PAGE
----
"600 Words by Esther J. Cepeda"
People bashful that they moved out to the suburbs for the better school systems often defend their actions (as if they needed to) by remarking that their child's classroom is a mini-United Nations.
"You should see Krystyn's school," they gush, "there are Japanese kids, and African kids, and Indian kids – it's so diverse!"
Sure, although that depends on what you consider "diverse."
Some people would imagine that a school district sporting a whopping 67% minority count would be offering their kids an education that celebrates the actual make-up of the population it serves, and providing their children with the kinds of experiences with people from different ethnic, racial, and socio-economic backgrounds that will help them thrive in "the real world."
They'd be wrong.
According to a report the Pew Hispanic Center released today, though the student population of America's suburban public schools has shot up by 3.4 million in the past decade and a half – and virtually all of this increase (99%) has been due to the enrollment of new Latino, black and Asian students – there has been only a modest increase in the racial and ethnic diversity of student populations at the level of the individual suburban school.
The backgrounder for the report says: "For example, in 2006-07, the typical white suburban student attended a school whose student body was 75% white; in 1993-94, this same figure had been 83%.
So at a time when the white share of student enrollment in suburban school districts was falling by 13 percentage points (from 72% in 1993-94 to 59% in 2006-07), the exposure of the typical white suburban student to minority students in his or her own school was growing by a little more than half that much-or 8 percentage points."
This is not big news to me. It is a well-documented fact that African American students tend to be labeled as "Special Education" students and shunted off to "special" classes – at a rate of DOUBLE their white counterparts (Current statistics indicate that African American boys represent only 9% of the total student enrollment in public schools, yet in the category of mental retardation their enrollment percentage is more than double 20%).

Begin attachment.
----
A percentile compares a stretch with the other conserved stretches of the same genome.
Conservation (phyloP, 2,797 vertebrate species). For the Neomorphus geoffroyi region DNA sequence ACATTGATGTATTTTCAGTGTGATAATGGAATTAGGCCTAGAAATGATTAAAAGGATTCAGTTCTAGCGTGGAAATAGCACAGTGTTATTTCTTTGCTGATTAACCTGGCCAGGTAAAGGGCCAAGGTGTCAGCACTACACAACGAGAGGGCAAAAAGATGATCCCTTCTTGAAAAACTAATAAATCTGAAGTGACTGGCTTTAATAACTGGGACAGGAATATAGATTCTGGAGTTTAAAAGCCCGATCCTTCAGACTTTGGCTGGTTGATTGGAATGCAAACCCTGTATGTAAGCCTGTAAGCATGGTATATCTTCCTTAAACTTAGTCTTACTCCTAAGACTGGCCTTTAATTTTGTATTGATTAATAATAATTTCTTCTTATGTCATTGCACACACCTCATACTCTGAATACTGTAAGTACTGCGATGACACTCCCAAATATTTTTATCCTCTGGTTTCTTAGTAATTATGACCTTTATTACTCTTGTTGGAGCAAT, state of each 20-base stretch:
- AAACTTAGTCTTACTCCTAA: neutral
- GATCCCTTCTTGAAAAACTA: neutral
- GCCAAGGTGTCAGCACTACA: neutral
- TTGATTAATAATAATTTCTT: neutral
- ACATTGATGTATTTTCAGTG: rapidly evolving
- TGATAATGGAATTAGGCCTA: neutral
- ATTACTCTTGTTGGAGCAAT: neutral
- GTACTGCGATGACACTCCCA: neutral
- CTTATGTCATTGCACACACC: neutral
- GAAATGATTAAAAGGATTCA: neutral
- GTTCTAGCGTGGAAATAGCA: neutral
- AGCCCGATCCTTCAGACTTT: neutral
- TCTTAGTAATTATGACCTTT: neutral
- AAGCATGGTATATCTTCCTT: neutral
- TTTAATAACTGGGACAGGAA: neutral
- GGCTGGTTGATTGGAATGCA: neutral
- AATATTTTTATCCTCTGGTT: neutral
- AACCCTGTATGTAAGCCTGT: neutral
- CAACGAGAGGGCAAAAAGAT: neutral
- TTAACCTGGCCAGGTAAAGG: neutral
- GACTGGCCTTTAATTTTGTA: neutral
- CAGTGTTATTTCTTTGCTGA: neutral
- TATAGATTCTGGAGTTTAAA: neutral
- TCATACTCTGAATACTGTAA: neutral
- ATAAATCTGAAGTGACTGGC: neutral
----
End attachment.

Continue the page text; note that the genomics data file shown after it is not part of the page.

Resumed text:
Then we can move right along to Hispanics who are also often misdiagnosed as being special education students when, in fact, they have difficulties due to second language acquisition. Or they're simply shoved off into "bilingual classes" where a modified curriculum is presented in Spanish under the guise of "transitioning" the students into English-language classes, a day that rarely comes for too many students.
The numbers say that the presence of minority students in the suburban schools attended by whites (25%) is much lower than the overall representation of minority students in suburban school districts (41%).
The net effect is that even though suburban school districts are experiencing unprecedented growth in their minority populations they are not integrated into the schools districts, depriving them, and their classmates of valuable experiences with people who come from different backgrounds. Check this out:
In 2006-07, the typical suburban black student attended a school that was 44% black, up from 43% black in 1993-94
In 2006-07, the typical suburban Asian student attended a school that was 23% Asian, down from 24% Asian in 1993-94.
Suburban Hispanic student isolation has significantly increased: in 2006-07, the typical suburban Hispanic student attended a school that was 49% Hispanic, an increase from 42% Hispanic in 1993-94.
What's weird is that this is not an area anyone has put much attention on, probably because the numbers, as they so often are, are deceptive.
The Pew Hispanic Center's Report notes that, "The movement of minority students into suburban schools has had the overall effect of slightly reducing levels of ethnic and racial segregation throughout the nation's 93,430 public schools.
Minority students on average are less segregated in suburban school districts compared with city school districts, so the shift toward suburban school districts tends to reduce national segregation levels."
That these students are less segregated in suburban school districts than they are in city school districts is good, but certainly not great. We can do better.
But we don't. I can tell you from experience, as a teacher in two different suburban school districts, both experiencing large population shifts, that there is tremendous fear of African-American and Hispanic children in schools.
The administrators of and community-elected representatives on schools boards across the collar counties of Chicago are simply not adequately prepared to deal with the influx of students representing wildly different cultural and background experiences that have arrived in the past ten to twelve years. But they must.
And the parents of these children can not wait until school administrators see the light, they must make their voices heard at school board meetings, in principals' offices and in their local media.
Their message: we're here, we're not leaving, and our children deserve the same quality education as Caucasian students – in integrated classrooms.
Esther J. Cepeda writes the "600 Words" & "Pregunta del Dia" columns, and is also the Chief Marketing and Communications Officer for the Illinois Student Assistance Commission. Her views and reporting do not necessarily reflect those of ISAC. "600 words" is a registered trademark of EeJayCee, Inc., Copyright 2008. May be reprinted with permission, contact firstname.lastname@example.org